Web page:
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"As hard as [Irby-Ranniar's] performance is to follow, Jason Raize as the older Simba manages, keeping the outgoing charm while developing a mature responsibility."
--Star Tribune review of The Lion King


 





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<< Chicago Tribune review of The Lion King

Star Tribune: Newspaper of the Twin Cities (Minneapolis-St. Paul, Minnesota)
'The Lion King' is an Evening
of Almost Pure Delight

by Mike Steele, Staff Writer
August 1, 1997




Giraffes strut on stilts, birds swoop like kites, antelopes leap and an elephant sashays down the aisle and lumbers onstage as Rafiki, the baboon shaman, breaks into "Circle of Life," Elton John and Tim Rice's great song about the interrelationship of all things.

The music soars as the entire Serengeti plain of southern Africa comes to musical life while Pride Rock slowly rises out of the stage, lions striding up its perimeter until finally, King Mufasa and his wife emerge on top holding aloft their baby, Simba, heir to the throne, for all his subjects to see.

This wonderful theater powerfully opens the stage version of Disney's "The Lion King," setting up the character of the whole show with its soaring melodies, pulsing rhythms, humanized animals and daring stylizations.

Julie Taymor's stage adaptation of Disney's most popular animated movie, getting its pre-Broadway production at the Historic Orpheum Theatre in Minneapolis, is an audacious, cross-cultural re-envisioning of the film. It never tries to copy the film, the way the stage version of Disney's "Beauty and the Beast" did before it. Yet, somehow it manages to be true to the film's spirit while becoming a playful, imaginative celebration of theater.

Technical wizardry fits a simple fable

It's technically complex and sophisticated, yet the end result is earthy and simple, like the fable "The Lion King" is. The design by Richard Hudson is organic and minimal - heavy on African fabric designs and simple clouds, grasses and abstract shapes - but it conjures up the vast African savannah while the sumptuous lighting by Donald Holder brings dimension as well as atmosphere to the scene.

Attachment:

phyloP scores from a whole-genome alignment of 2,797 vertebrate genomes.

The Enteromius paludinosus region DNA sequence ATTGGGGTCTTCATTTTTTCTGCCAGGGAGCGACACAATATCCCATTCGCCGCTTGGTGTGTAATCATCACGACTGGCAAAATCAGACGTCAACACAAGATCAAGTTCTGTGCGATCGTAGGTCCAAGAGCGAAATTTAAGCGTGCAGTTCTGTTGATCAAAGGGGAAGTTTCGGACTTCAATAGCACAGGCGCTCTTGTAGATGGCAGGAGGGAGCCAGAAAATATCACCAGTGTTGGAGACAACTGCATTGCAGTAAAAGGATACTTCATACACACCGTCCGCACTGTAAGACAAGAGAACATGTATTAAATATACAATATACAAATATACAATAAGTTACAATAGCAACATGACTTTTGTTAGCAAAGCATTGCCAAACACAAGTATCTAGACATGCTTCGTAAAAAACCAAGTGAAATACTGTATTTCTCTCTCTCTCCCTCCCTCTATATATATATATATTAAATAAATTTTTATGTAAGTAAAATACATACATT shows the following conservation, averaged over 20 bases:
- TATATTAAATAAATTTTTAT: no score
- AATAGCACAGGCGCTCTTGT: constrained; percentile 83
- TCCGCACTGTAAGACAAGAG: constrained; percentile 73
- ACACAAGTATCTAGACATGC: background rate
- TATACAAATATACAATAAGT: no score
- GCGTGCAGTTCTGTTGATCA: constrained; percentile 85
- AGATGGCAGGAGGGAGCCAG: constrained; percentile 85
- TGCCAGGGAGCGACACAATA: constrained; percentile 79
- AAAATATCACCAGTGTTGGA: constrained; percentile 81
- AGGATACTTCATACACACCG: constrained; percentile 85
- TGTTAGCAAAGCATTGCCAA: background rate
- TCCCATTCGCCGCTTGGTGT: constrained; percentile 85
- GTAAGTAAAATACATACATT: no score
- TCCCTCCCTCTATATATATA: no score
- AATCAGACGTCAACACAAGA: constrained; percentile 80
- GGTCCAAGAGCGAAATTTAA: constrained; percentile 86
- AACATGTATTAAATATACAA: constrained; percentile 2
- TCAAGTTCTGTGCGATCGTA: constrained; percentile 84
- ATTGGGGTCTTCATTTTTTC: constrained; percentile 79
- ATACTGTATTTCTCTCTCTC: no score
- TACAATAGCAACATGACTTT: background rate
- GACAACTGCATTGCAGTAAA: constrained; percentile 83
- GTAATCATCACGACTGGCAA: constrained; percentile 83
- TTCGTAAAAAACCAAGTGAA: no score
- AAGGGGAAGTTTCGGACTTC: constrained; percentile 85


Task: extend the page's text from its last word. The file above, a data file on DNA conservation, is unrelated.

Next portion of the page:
The story follows a boy-lion whose youthful curiosity takes him through a dizzying journey that leads him to find how to assume the responsibilities of being a king. The presentation of the tale draws far and wide from world theater, ancient and modern, from rod-and-shadow puppets to the latest technology.

Pride Rock corkscrews up from nowhere. Characters fly and tumble through space. A somber, spooky elephant graveyard emerges from a smoky haze. A stunning wildebeest stampede rockets madly from hilltop down into valley with fanciful force. Yet all the while, you can see that the animals are people portraying animals.

Animal-people kingdom

The lions are actors wearing lion headdresses, some of which rear back on their heads or shoot toward an adversary. Zazu, the king's majordomo, is a bird-puppet operated in the Japanese Bunraku style. The baboon Rafiki appears wrapped in splendid African fabrics, her face painted in swirls of color like a Kabuki actor. Somehow it all fits into the African, world-as-a-community context that envelops "The Lion King."

Taymor clearly knows that the movie was seen by millions, all of whom will have some expectations of her show. Thus, two of the film's most popular figures, the warthog Pumbaa (Tom Alan Robbins) and the meerkat Timon (Max Casella) look almost exactly like the film figures. Of course, Robbins wears the warthog around his waist, hooked on by suspenders while Casella, dressed in camouflage green, propels the human-sized Timon in front of him.

Taymor gets more fanciful with unnamed characters. Birds are propelled by actors who wing them around on wires and strings. Gazelles are fastened to a sort of tricycle that makes them leap continuously as the contraption wheels about. Even the grasslands are personified by dancers' grass headdresses, over which tiny puppets of Simba and Nala bound in one of the show's many magic moments.

An African heartbeat

Although the majority of songs are by John and Rice (who have added three strong numbers to the movie's original five), the feel of the show is really captured by the rhythmic South African underscoring and newly written chants and songs by Lebo M, Mark Mancina, Hans Zimmer and Jay Rifkin. The uplifting "He Lives in You," the powerful "Shadowlands" and the rousing spiritual "One By One" are especially superb.

Taymor and her crew have done a splendid job of keeping this show rolling, and the strong cast doesn't have a weak link.

The deep-voiced, dignified Samuel E. Wright as Mufasa is both bold and tender. He provides perfect contrast to John Vickery's insinuating Scar, who sounds a great deal like Jeremy Irons did in the movie, but with his own languid, oily cynicism.

As the young Simba, 12-year-old Scott Irby-Ranniar proves to be a natural performer with bumptious energy and great stage intuition who makes all the right choices: energetic, curious and adventurous.

As hard as his performance is to follow, Jason Raize as the older Simba manages, keeping the outgoing charm while developing a mature responsibility.

Le Loka brings a splendidly expressive, gutsy voice to Rafiki, giving her not only all the humor of baboonery, but an odd and effective majesty, as well. Geoff Hoyle motors Zazu around like a vaudeville ventriloquist, tossing off groaning puns with an easygoing lack of shame. Heather Headley is a honey-voiced Nala. Casella and Robbins treat Timon and Pumbaa like a couple of Borscht Belt comics, making their goofy paean to avoidance, "Hakuna Matata," a highlight of an evening with many highlights, an evening of almost pure delight.

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